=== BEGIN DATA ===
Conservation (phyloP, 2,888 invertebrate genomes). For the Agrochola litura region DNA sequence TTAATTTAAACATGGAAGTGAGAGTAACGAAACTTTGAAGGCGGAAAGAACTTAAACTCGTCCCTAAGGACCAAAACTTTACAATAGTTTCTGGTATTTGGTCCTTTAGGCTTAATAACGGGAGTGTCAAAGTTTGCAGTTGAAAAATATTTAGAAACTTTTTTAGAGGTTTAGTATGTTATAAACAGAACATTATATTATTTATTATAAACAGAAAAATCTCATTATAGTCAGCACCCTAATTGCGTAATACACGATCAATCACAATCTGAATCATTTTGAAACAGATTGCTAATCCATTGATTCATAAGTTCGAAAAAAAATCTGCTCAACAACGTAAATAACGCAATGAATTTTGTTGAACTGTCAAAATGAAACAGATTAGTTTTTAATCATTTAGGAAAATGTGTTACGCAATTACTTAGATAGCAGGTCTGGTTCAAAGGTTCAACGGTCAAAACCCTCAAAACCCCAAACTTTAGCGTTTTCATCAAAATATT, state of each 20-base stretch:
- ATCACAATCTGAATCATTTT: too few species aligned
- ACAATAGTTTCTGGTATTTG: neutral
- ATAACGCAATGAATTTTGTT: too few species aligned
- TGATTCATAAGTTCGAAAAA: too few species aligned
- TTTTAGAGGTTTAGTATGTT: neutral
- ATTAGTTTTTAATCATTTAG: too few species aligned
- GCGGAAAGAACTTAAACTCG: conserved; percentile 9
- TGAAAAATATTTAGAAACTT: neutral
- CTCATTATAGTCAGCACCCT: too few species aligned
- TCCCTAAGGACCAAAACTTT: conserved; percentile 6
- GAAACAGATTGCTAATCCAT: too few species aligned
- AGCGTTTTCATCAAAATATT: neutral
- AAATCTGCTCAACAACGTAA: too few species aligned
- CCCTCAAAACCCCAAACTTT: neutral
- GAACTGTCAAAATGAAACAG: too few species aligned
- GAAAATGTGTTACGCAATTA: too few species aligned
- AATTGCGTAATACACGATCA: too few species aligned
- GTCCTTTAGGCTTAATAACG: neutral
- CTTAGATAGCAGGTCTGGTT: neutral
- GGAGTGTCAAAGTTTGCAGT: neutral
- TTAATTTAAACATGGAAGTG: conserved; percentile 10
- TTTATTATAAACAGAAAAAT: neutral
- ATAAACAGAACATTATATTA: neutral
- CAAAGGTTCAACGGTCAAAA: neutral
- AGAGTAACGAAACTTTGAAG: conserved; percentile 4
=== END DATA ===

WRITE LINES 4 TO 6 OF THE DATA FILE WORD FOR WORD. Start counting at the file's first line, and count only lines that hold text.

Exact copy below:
- ATAACGCAATGAATTTTGTT: too few species aligned
- TGATTCATAAGTTCGAAAAA: too few species aligned
- TTTTAGAGGTTTAGTATGTT: neutral